Compensation is among a business’ highest expenses so Nilson’s company is vigilant about educating candidates and employees at risk of leaving about their value proposition. “They think of it as purely a paycheck,” he said. “We spend the extra time to get to know the person and quantify the benefits package.”

New hires or those considering other offers will leave for 50 cents to $1 an hour pay increase, Nilson said, adding a comprehensive review of their role, potential in the organization and complete compensation – salary and benefits including medical and retirement – is key to effective recruitment and retention.

“We treat them with love and respect. We make sure they know we’re tracking their progress,” Nilson said. “We survey and recognize our employees.” Top management is accountable for taking an active role in retaining employees, their success depends on it, he said.

MARKET FORCES, REGULATION CHALLENGE DEALERS

Despite their best efforts, dealers are keenly aware the market frequently works against them, especially when it comes to trade and legislative and regulatory compliance related to labor. Like their producer counterparts, the recent trade war has taken a toll on the equipment industry, softening optimism heading into the new year.

The costly impact of rules and regulations as minimum wage increases, Right to Repair, Wayfair and other tax initiatives, and in California — where the USBLS shows the highest employment levels of equipment mechanics and service techs at more than 2,800 — wage rules, pending outdoor heat regulations, stringent emissions standards for commercial fleets, potential elimination of tax incentives, the Private Attorneys General Act (PAGA) and a host of other regulations — heavily burden dealer businesses.

California’s Wage Order 7 creates equity conflicts in hiring across businesses extending into other states as dealers must determine whether to compensate less experienced techs at the higher rate to legally protect themselves while longtime employees with superior skills may not be proportionately compensated.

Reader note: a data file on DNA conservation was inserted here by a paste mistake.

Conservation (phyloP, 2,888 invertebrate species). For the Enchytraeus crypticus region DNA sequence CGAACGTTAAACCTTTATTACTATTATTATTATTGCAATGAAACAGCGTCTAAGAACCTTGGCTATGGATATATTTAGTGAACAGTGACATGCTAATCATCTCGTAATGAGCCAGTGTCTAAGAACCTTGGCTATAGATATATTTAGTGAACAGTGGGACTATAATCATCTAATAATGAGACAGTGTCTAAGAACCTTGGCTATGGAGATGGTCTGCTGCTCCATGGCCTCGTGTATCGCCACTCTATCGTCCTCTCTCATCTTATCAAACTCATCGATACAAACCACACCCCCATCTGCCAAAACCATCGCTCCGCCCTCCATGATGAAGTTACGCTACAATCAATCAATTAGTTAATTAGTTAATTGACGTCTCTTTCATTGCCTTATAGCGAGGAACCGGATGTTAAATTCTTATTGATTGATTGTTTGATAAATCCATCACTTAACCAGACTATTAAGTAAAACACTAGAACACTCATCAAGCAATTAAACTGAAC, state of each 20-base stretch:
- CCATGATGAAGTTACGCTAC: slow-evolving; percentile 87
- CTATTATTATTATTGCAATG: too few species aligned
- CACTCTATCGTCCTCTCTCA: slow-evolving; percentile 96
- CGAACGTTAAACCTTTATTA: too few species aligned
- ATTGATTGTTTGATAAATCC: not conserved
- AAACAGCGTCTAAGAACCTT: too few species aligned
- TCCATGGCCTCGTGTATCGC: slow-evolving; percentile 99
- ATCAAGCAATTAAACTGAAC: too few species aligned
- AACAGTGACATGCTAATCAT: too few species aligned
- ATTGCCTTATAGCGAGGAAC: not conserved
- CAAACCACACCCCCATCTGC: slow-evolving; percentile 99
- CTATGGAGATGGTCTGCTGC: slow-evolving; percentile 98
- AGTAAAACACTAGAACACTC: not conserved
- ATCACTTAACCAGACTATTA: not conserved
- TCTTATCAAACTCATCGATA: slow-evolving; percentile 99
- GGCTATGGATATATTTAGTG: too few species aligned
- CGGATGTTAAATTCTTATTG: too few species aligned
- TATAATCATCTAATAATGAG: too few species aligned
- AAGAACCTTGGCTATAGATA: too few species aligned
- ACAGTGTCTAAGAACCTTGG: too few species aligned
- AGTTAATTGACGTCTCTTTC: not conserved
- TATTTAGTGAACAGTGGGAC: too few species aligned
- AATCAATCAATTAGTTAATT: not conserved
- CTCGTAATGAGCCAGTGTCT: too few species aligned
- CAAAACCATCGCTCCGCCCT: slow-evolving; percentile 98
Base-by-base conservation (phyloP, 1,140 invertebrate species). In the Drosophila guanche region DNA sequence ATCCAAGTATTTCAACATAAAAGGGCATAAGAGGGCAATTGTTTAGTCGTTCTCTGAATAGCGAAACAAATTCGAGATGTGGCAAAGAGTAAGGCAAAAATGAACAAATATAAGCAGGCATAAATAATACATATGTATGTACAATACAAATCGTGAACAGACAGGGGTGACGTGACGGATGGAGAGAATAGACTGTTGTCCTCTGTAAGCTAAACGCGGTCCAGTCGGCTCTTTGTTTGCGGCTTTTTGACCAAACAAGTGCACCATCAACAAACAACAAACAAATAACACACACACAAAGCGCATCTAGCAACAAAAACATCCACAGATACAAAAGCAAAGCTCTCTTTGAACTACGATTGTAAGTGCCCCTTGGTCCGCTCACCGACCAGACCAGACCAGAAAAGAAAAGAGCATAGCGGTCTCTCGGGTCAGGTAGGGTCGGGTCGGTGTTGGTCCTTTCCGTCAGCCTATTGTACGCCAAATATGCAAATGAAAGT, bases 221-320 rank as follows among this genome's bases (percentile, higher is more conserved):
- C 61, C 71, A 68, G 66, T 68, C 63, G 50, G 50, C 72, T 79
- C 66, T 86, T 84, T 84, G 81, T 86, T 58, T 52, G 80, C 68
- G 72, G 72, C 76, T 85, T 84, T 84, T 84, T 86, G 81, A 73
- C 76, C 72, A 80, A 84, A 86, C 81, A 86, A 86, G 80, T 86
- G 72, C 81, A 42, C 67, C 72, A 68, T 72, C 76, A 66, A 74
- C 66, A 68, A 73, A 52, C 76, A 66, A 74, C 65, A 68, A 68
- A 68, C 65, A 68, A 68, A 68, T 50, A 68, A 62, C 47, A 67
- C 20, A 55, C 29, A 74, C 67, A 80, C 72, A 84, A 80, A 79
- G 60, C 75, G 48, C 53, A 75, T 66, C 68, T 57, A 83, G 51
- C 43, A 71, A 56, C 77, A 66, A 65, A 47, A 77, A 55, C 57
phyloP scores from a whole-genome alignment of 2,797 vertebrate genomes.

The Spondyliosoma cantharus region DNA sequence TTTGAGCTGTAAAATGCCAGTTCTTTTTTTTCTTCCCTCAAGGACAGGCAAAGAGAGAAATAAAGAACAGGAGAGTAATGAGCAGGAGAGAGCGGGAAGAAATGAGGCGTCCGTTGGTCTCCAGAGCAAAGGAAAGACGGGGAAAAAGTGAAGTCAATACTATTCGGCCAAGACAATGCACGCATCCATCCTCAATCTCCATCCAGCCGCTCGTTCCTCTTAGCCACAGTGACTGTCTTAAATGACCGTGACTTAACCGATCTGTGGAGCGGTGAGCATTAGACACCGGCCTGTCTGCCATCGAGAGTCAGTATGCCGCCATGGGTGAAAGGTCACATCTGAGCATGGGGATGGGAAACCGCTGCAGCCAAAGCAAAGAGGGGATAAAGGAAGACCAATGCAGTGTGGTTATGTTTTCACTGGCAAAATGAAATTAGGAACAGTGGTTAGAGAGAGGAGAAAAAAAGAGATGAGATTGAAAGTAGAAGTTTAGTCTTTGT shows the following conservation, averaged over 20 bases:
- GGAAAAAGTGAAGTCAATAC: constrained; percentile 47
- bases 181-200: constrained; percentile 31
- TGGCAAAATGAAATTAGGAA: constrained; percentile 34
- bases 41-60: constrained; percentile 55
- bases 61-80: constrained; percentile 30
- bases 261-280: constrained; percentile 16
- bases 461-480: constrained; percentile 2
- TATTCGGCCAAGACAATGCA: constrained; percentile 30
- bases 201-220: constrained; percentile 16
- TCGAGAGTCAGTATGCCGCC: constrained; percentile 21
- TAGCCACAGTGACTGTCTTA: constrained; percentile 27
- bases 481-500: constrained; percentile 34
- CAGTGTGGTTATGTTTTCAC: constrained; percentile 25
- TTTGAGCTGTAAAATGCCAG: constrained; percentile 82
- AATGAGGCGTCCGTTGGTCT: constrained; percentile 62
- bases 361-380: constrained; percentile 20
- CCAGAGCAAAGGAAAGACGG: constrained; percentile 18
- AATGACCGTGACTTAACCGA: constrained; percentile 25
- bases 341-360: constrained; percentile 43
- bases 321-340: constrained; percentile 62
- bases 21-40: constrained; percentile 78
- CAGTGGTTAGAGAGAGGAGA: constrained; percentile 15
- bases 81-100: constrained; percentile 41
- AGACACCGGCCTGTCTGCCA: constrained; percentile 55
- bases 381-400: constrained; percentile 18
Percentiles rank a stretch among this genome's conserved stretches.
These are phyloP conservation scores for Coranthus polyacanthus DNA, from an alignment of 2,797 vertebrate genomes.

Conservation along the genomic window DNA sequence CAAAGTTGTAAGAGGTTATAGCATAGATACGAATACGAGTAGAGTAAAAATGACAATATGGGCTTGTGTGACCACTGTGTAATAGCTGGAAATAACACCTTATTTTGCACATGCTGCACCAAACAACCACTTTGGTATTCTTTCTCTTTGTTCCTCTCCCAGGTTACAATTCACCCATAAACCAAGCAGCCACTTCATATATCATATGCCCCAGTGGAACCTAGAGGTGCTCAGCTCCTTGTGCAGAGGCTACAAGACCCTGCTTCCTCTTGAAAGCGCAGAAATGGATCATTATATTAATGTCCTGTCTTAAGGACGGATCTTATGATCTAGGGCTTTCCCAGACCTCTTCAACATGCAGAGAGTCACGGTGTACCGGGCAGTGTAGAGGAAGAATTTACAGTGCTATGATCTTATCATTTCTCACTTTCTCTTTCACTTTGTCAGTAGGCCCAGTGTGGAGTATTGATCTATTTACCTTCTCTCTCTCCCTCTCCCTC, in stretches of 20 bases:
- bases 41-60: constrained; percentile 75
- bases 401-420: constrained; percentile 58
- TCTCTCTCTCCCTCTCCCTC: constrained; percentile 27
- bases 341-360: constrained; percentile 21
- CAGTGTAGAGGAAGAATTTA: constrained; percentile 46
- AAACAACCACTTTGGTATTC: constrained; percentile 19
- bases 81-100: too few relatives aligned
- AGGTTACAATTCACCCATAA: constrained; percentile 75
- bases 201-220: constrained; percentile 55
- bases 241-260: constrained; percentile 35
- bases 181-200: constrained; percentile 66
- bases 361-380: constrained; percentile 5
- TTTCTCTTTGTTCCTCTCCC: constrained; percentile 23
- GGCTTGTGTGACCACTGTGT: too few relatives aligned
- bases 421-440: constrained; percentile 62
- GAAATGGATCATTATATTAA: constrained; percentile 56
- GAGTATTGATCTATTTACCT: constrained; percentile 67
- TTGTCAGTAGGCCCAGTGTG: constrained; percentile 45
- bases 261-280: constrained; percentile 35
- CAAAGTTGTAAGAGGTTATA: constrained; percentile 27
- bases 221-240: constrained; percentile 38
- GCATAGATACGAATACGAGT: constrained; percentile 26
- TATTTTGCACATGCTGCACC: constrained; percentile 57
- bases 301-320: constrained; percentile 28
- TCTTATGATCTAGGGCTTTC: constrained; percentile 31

“In the State of California regulation is our way of life,” Brian Potter, GM of Tulare, Calif.-based Quality Machinery Center said. “Anything in regards to water impacts our business and the lives of all Californians. Not allowing the construction of dams and reservoirs because of environmental concerns will jeopardize the future of farming.”

Minimum wage increases at the state and national level have a significant impact on dealership recruitment and retention. California’s Wage Order 7 provides that tools or equipment required by the employer or necessary to perform a job will be provided and maintained by the employer unless an employer pays service techs twice the minimum wage. At as much as $3,500 a tool set, dealers are feeling the pain.

“In general, the wage and hour laws in California have created a costly HR nightmare that is potentially significant,” said Bill Garton, a principal at Garton Tractor based in Turlock, Calif., with 10 locations across Northern California. Garton’s dealership provides tools to any tech making less than $26 an hour regardless of whether they bring their own.

The wage order also creates equity conflicts in hiring across their business extending into other states as dealers must determine whether to compensate less experienced techs at the higher rate to legally protect themselves while longtime employees with superior skills may not be proportionately compensated. As of Jan. 1, California’s minimum wage hike could mean less experienced tech compensation of $24 to $26 an hour depending on the size of the dealership.

“I struggle with the annual minimum wage increases heading to $15/hour in 2023,” Nathan Green, principal of Belkorp Ag, a Modesto, Calif.-based John Deere dealer with seven locations. “We are having to buy more and more tools each year and asking more techs to take their own tools home, which is not an easy conversation.”

The minimum wage increased in Arizona, California and Colorado effective Jan. 1, 2020.

“Court cases change HR law in California in a heartbeat and if you don’t keep up you fall behind,” said Orton, a one-location dealer who doesn’t have an HR department like larger operations with multiple locations. “When I started (1997), I think less than 10 percent of my time was spent on laws and regulations, now it’s probably closer to 30 percent of my time, compliance and regulatory issues, everything from environmental to employment, everything under the sun to keep up.”